Genocide history seminar in Côte d'Ivoire pinpoints the roots of violence

11 March 2016

A seminar on how the history of genocide and mass violence is taught was organized by UNESCO and partners in Côte d’Ivoire.

The seminar, held in conjunction with the Shoah Memorial and the Ministry of Education of Côte d'Ivoire, brought together experts and state representatives on 7-10 February.

The event was an important first step by the Ministry of Education to integrate the issue into the Ivorian school system. The training familiarized secondary education inspectors and history and geography teachers with content and methods for teaching the history of genocide, in particular that of the Jewish people during World War II and the Tutsis in Rwanda in 1994.

In his opening address Mr. Ibrahima Sangare, adviser to the Minister of National Education, said teaching young people the history of genocide was a way for Côte d’Ivoire to contribute to: "a sustainable way of living together which would consolidate the achievements of a nation still being built." He said the seminar highlighted the mechanisms of violence and hatred and was a priority in Côte d'Ivoire which still faced many challenges to peace and security.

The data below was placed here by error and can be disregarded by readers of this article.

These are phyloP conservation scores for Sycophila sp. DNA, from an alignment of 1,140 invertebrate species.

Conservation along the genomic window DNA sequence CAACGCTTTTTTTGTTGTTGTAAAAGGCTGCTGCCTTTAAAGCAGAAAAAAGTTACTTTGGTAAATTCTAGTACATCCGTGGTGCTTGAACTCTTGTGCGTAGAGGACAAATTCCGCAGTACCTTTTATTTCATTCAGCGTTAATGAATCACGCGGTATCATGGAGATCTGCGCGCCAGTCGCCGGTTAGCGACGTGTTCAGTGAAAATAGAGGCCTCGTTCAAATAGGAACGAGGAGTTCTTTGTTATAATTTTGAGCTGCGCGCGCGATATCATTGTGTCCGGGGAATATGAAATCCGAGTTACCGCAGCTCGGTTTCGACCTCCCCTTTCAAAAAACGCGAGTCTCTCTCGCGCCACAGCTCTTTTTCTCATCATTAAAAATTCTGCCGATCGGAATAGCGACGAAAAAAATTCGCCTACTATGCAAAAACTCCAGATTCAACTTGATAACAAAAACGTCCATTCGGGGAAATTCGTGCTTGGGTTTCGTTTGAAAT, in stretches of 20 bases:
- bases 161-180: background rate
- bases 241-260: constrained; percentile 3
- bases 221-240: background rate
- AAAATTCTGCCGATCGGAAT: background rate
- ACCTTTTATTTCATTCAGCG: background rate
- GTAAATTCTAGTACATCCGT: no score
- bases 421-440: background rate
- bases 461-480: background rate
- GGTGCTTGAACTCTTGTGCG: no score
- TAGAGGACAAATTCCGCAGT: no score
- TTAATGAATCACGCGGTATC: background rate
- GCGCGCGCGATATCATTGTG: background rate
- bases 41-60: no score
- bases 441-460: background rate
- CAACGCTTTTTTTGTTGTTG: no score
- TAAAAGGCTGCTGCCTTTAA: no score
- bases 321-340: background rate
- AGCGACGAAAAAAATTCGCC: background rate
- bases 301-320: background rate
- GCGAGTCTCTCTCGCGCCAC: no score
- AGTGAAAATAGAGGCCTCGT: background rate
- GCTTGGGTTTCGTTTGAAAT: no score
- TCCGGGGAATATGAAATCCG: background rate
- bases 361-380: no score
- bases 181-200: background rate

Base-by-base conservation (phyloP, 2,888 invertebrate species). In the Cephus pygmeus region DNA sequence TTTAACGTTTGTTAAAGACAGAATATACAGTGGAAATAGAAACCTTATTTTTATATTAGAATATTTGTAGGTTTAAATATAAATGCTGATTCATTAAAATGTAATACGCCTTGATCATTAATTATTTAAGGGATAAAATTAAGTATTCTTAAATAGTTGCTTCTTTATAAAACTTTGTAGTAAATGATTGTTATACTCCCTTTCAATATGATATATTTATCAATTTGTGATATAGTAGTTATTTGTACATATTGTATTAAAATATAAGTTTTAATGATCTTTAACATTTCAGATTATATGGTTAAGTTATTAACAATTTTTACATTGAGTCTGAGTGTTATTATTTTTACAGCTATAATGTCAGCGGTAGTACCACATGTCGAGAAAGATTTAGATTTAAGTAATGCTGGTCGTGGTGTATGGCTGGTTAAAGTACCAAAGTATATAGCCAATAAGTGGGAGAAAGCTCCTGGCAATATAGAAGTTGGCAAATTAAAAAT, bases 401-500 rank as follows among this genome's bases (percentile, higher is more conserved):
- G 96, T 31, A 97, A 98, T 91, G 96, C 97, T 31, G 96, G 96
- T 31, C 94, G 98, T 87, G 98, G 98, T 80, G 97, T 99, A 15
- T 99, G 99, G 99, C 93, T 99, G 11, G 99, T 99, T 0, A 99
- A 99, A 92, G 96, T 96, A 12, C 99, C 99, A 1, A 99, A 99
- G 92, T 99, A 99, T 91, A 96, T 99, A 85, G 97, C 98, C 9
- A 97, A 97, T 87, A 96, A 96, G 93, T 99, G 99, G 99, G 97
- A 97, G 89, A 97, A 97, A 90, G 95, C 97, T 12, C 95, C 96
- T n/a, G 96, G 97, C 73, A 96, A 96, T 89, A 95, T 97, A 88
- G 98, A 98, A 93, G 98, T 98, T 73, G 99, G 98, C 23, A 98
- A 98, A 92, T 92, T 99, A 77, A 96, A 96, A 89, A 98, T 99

No society fully immune to racism

Mr. Yao Ydo, Representative of UNESCO Office in Côte d'Ivoire, said: " No society is fully immune to racism, anti-Semitism, identity conflicts, political violence".

He reiterated that teaching the history of the Holocaust and other genocides was: "an excellent starting point for tackling difficult issues with students, be it knowledge of the political and social roots of violence, the fight against prejudice and xenophobia, against hate rhetoric, the writing and commemoration of history and their role as future citizens committed to promoting peace and mutual understanding ".

He advocated for a more systematic dissemination of this teaching to better prepare young people to respond to hate speech and avoid the pitfalls of violence.

The three-days of conferences and workshops will lead to the establishment of teacher capacity-building workshops in the coming weeks.

The event took place within the framework of UNESCO's activities to develop the education of the history of Holocaust and other genocides. Many sub-Saharan African countries have recently undergone training organized by UNESCO, the Shoah Memorial and the Holocaust Memorial Museum in the United States, enabling the development of appropriate projects adapted to educational priorities and the individual history of these countries.

Links